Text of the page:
Insurance fraud is not simply the act of people taking advantage of a faceless corporation, as the ethically challenged may claim. It costs all Americans through increased premiums, and it can take a much worse toll in some cases – even potentially resulting in death.
According to the National Insurance Crime Bureau (NICB), auto insurance is the greatest component of overall insurance fraud. In the 2013 NICB report, suspected cases of auto insurance fraud rose 12.7% from 2011 to 2012, reaching a nationwide total of 78,024. This raised the three-year total from 2010 to 2012 to over 209,000 questionable claims (QCs).
To put this in perspective, auto-related QCs during 2012 were over four and a half times more prevalent than the next highest category (17,183 homeowner’s personal property QCs) and almost seventeen and a half times more than the third place category (workers compensation, including employer’s liability).
Studies estimate almost 25% of the bodily injury claims related to auto crashes are bogus. Property and casualty claims against auto insurance are not much better, coming in at around a 10% fraud rate.
The NICB estimates the direct cost to you at around $200-$300 per year extra tacked onto your premium. The indirect costs are likely to be far more than that, estimated at around $1,000 per family according to the Texas Department of Insurance.
The indirect costs are not always obvious, but they are significant. For example, some portion of the prices you pay for goods and services is devoted to covering the inflated insurance costs of the business – and for fraud schemes, businesses are even more tempting targets than individuals.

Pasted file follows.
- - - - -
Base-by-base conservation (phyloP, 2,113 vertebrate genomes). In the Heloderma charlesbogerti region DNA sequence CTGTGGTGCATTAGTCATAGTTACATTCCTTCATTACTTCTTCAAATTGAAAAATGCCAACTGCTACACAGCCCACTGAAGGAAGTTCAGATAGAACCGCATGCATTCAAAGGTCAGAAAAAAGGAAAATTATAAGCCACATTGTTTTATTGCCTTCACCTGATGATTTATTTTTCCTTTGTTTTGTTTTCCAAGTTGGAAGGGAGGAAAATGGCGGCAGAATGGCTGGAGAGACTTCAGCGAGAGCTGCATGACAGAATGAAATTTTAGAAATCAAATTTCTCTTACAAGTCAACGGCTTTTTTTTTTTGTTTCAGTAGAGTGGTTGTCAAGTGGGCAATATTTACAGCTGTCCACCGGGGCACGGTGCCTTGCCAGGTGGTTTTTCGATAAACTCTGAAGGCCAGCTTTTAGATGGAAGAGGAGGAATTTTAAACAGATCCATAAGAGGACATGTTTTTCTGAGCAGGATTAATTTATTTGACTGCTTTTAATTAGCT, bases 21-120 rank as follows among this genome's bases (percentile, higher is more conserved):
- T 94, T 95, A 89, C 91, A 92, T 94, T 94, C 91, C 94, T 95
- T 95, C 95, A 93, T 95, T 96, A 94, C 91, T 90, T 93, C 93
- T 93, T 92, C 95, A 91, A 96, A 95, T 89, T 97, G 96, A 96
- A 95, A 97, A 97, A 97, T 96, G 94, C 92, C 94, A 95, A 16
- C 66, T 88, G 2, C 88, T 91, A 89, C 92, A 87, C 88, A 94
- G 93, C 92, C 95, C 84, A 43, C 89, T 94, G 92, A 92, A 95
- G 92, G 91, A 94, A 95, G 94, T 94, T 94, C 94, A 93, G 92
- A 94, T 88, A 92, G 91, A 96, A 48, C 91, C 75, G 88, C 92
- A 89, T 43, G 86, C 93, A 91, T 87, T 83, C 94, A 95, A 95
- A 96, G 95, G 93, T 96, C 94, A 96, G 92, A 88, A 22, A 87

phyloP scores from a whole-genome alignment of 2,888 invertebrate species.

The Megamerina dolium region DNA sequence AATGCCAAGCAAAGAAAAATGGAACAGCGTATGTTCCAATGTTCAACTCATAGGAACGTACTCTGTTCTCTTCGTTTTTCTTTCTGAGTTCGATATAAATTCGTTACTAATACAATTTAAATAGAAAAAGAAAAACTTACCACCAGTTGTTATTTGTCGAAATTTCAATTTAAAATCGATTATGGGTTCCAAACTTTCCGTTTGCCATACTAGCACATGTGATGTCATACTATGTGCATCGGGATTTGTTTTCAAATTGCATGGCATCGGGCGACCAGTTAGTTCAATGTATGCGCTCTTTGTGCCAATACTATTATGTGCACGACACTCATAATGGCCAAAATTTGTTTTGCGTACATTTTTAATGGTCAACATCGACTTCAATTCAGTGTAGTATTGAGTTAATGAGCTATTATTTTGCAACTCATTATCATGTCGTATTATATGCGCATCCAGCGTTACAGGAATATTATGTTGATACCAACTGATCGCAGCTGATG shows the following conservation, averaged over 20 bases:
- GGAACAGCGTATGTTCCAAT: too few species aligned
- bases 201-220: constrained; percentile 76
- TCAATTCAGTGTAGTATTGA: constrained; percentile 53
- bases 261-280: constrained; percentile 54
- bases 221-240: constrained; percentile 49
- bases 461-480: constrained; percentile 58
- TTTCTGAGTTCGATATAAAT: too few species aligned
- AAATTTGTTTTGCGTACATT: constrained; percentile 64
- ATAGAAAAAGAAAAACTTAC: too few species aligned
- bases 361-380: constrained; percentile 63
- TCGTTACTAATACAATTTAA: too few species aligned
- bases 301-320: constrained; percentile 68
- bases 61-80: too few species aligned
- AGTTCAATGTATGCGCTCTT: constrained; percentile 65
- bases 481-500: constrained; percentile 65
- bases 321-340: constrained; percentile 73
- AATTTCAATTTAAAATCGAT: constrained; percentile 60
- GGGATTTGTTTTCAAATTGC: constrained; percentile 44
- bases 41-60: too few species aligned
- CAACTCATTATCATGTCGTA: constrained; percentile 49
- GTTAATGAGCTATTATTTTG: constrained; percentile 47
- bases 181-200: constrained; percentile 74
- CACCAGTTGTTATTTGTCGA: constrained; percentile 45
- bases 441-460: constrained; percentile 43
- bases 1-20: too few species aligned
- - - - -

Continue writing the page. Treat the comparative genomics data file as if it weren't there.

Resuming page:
Estimates vary on the overall cost, but the Coalition Against Insurance Fraud puts the cost of fraudulent claims in the range of $80 billion annually. Claims tend to rise during difficult economic times, and the recent recession was no different.
What is the nature of all of these bogus claims? Auto insurance fraud is typically broken into two classifications – “hard” and “soft”.
Hard fraud occurs when an insurable event is either staged or fabricated outright. This includes scams such as phony hit and run accidents, triggered rear-end collisions, and fake car thefts.
Soft fraud refers to inflating a legitimate claim to cover nonexistent or unrelated charges. Examples include claiming damage from a previous event or racking up unjustified medical expenses claiming the wreck was at fault. Underwriting fraud, or misrepresenting your insurance information to lower your premiums, may also be considered a form of soft fraud.
In the case of auto insurance fraud, hard fraud is on a significant increase and staged accidents account for the greatest part of it. Staged accidents often involve innocent people who happen to be in the wrong place at the wrong time and get inadvertently caught up in a staged collision or a subsequent chain reaction.
There have been multiple cases of injuries and deaths from staged accidents that spiral out of control, and people have been successfully prosecuted as a result. Unfortunately, that does not bring back the deceased or heal the disabled.
If you suspect auto insurance fraud, or any other type of insurance fraud, the has a toll-free hotline (1-800-835-6422 or 1-800 TEL-NICB) that you can call to report the fraud anonymously for further investigation. We hope that you never find yourself in this situation – but if you do, please be part of the solution and not part of the problem.